As an employment lawyer in Alabama, one of the questions I am most often asked by prospective clients is what laws protect an employee from illegal or improper treatment in the workplace. The answer to this question would take pages to answer completely, but I thought it would be worth addressing the basic framework of legal protections in the employment context.
In Alabama, there is no state law protection from being terminated because Alabama is an “at will” employment state. There are a few notable exceptions to this rule. One exception is that Alabama law protects employees from retaliatory discharge for making a claim for worker’s compensation (i.e. making a claim for injury sustained while working for your employer).
Federal law provide most of the legal protections for employees. Employees are protected against discrimination and harassment based on gender, race, age, disability, or pregnancy. A summary of some of the federal laws providing these protections from discrimination is below:
- Title VII of the Civil Rights Act of 1964 (Title VII), prohibits employment discrimination based on race, color, religion, sex, or national origin;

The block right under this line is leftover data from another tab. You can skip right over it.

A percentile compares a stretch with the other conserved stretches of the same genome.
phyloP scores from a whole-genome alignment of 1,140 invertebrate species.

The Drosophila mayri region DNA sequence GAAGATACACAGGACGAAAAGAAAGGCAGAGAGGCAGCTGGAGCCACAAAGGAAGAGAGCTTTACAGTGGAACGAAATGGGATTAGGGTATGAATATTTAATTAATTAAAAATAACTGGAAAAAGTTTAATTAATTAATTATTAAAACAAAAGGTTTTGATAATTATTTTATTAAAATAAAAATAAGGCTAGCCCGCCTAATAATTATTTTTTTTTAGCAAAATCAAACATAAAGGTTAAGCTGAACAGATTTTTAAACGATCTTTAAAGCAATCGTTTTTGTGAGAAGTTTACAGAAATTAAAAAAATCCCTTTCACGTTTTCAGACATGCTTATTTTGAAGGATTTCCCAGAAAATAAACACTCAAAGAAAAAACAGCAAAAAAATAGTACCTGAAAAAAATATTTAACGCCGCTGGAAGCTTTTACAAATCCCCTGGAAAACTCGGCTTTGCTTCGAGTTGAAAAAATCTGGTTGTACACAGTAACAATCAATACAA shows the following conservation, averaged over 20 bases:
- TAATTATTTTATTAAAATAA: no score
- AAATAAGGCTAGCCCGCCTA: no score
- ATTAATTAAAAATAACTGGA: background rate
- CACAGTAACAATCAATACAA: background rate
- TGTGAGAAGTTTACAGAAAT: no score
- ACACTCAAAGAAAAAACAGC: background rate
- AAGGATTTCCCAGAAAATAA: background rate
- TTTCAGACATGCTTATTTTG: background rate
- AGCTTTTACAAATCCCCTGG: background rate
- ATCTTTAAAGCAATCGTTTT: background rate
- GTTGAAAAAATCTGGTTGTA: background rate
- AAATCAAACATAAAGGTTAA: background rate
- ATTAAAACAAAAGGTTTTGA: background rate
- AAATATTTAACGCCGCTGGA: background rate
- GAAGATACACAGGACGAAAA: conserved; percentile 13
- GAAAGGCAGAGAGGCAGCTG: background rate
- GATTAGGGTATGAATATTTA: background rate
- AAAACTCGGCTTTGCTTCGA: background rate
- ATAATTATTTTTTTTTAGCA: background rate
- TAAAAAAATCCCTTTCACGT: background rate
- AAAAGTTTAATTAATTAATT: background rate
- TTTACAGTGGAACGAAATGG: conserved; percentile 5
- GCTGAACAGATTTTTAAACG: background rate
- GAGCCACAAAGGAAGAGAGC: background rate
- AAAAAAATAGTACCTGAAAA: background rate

- the Equal Pay Act of 1963 (EPA), protects men and women who perform substantially equal work in the same establishment from sex-based wage discrimination;
- the Age Discrimination in Employment Act of 1967 (ADEA), protects individuals who are 40 years of age or older;
- Title I and Title V of the Americans with Disabilities Act of 1990 (ADA), prohibits discrimination against qualified individuals with disabilities;
- Sections 501 and 505 of the Rehabilitation Act of 1973, prohibits discrimination against qualified individuals with disabilities who work in the federal government; and
- the Civil Rights Act of 1991, which, among other things, provides monetary damages in cases of intentional employment discrimination.
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